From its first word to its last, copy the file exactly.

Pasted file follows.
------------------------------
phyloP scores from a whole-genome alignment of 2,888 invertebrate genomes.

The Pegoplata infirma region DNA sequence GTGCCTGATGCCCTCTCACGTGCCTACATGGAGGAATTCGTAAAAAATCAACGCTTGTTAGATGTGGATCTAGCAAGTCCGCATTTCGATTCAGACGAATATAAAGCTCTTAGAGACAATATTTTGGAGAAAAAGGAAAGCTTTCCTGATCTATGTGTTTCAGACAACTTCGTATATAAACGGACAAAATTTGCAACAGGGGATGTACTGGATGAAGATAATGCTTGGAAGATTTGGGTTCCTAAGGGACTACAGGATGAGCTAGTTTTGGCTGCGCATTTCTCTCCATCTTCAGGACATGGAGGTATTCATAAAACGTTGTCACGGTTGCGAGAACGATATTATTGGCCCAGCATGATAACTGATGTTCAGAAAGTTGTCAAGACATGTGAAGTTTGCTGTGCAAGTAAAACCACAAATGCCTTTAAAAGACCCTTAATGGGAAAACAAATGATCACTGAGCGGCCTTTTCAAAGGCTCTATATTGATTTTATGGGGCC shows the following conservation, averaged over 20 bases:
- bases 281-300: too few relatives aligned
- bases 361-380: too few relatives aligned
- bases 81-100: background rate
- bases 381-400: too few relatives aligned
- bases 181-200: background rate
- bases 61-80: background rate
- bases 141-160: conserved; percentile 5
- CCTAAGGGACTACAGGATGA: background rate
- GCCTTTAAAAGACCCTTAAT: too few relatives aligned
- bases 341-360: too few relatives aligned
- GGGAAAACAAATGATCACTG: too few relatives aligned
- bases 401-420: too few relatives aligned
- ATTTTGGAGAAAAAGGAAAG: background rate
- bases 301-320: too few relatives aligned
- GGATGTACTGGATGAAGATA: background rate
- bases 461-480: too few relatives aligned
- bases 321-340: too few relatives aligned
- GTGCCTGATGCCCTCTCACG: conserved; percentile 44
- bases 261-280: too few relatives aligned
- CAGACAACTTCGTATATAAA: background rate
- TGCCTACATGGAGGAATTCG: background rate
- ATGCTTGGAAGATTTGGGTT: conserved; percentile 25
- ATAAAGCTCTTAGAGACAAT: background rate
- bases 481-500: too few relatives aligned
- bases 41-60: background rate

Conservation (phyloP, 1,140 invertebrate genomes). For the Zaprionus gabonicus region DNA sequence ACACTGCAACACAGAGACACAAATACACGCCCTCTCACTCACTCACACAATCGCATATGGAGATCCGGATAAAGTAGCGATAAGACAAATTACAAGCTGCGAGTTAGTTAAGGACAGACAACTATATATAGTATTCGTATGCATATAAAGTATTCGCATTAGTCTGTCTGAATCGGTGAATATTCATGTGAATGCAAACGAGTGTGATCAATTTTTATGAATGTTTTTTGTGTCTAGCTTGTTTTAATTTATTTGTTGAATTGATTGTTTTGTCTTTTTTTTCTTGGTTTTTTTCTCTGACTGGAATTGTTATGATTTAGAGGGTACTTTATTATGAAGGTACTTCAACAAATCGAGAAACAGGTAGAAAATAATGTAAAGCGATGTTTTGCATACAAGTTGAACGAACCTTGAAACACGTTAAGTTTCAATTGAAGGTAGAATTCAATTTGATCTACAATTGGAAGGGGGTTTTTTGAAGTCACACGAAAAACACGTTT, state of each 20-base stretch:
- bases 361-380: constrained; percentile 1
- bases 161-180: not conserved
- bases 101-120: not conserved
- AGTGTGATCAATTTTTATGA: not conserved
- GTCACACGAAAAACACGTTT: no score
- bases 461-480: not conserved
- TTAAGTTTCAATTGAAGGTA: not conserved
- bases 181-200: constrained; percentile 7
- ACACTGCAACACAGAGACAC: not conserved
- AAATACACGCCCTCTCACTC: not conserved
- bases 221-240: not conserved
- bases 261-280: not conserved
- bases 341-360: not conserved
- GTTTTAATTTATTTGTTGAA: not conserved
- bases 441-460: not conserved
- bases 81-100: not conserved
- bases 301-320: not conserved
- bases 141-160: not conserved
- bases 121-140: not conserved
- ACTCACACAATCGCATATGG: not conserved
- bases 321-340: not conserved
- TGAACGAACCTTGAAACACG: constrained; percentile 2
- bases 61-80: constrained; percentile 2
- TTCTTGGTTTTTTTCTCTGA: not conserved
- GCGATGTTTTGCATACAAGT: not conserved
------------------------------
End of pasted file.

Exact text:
phyloP scores from a whole-genome alignment of 2,888 invertebrate genomes.

The Pegoplata infirma region DNA sequence GTGCCTGATGCCCTCTCACGTGCCTACATGGAGGAATTCGTAAAAAATCAACGCTTGTTAGATGTGGATCTAGCAAGTCCGCATTTCGATTCAGACGAATATAAAGCTCTTAGAGACAATATTTTGGAGAAAAAGGAAAGCTTTCCTGATCTATGTGTTTCAGACAACTTCGTATATAAACGGACAAAATTTGCAACAGGGGATGTACTGGATGAAGATAATGCTTGGAAGATTTGGGTTCCTAAGGGACTACAGGATGAGCTAGTTTTGGCTGCGCATTTCTCTCCATCTTCAGGACATGGAGGTATTCATAAAACGTTGTCACGGTTGCGAGAACGATATTATTGGCCCAGCATGATAACTGATGTTCAGAAAGTTGTCAAGACATGTGAAGTTTGCTGTGCAAGTAAAACCACAAATGCCTTTAAAAGACCCTTAATGGGAAAACAAATGATCACTGAGCGGCCTTTTCAAAGGCTCTATATTGATTTTATGGGGCC shows the following conservation, averaged over 20 bases:
- bases 281-300: too few relatives aligned
- bases 361-380: too few relatives aligned
- bases 81-100: background rate
- bases 381-400: too few relatives aligned
- bases 181-200: background rate
- bases 61-80: background rate
- bases 141-160: conserved; percentile 5
- CCTAAGGGACTACAGGATGA: background rate
- GCCTTTAAAAGACCCTTAAT: too few relatives aligned
- bases 341-360: too few relatives aligned
- GGGAAAACAAATGATCACTG: too few relatives aligned
- bases 401-420: too few relatives aligned
- ATTTTGGAGAAAAAGGAAAG: background rate
- bases 301-320: too few relatives aligned
- GGATGTACTGGATGAAGATA: background rate
- bases 461-480: too few relatives aligned
- bases 321-340: too few relatives aligned
- GTGCCTGATGCCCTCTCACG: conserved; percentile 44
- bases 261-280: too few relatives aligned
- CAGACAACTTCGTATATAAA: background rate
- TGCCTACATGGAGGAATTCG: background rate
- ATGCTTGGAAGATTTGGGTT: conserved; percentile 25
- ATAAAGCTCTTAGAGACAAT: background rate
- bases 481-500: too few relatives aligned
- bases 41-60: background rate

Conservation (phyloP, 1,140 invertebrate genomes). For the Zaprionus gabonicus region DNA sequence ACACTGCAACACAGAGACACAAATACACGCCCTCTCACTCACTCACACAATCGCATATGGAGATCCGGATAAAGTAGCGATAAGACAAATTACAAGCTGCGAGTTAGTTAAGGACAGACAACTATATATAGTATTCGTATGCATATAAAGTATTCGCATTAGTCTGTCTGAATCGGTGAATATTCATGTGAATGCAAACGAGTGTGATCAATTTTTATGAATGTTTTTTGTGTCTAGCTTGTTTTAATTTATTTGTTGAATTGATTGTTTTGTCTTTTTTTTCTTGGTTTTTTTCTCTGACTGGAATTGTTATGATTTAGAGGGTACTTTATTATGAAGGTACTTCAACAAATCGAGAAACAGGTAGAAAATAATGTAAAGCGATGTTTTGCATACAAGTTGAACGAACCTTGAAACACGTTAAGTTTCAATTGAAGGTAGAATTCAATTTGATCTACAATTGGAAGGGGGTTTTTTGAAGTCACACGAAAAACACGTTT, state of each 20-base stretch:
- bases 361-380: constrained; percentile 1
- bases 161-180: not conserved
- bases 101-120: not conserved
- AGTGTGATCAATTTTTATGA: not conserved
- GTCACACGAAAAACACGTTT: no score
- bases 461-480: not conserved
- TTAAGTTTCAATTGAAGGTA: not conserved
- bases 181-200: constrained; percentile 7
- ACACTGCAACACAGAGACAC: not conserved
- AAATACACGCCCTCTCACTC: not conserved
- bases 221-240: not conserved
- bases 261-280: not conserved
- bases 341-360: not conserved
- GTTTTAATTTATTTGTTGAA: not conserved
- bases 441-460: not conserved
- bases 81-100: not conserved
- bases 301-320: not conserved
- bases 141-160: not conserved
- bases 121-140: not conserved
- ACTCACACAATCGCATATGG: not conserved
- bases 321-340: not conserved
- TGAACGAACCTTGAAACACG: constrained; percentile 2
- bases 61-80: constrained; percentile 2
- TTCTTGGTTTTTTTCTCTGA: not conserved
- GCGATGTTTTGCATACAAGT: not conserved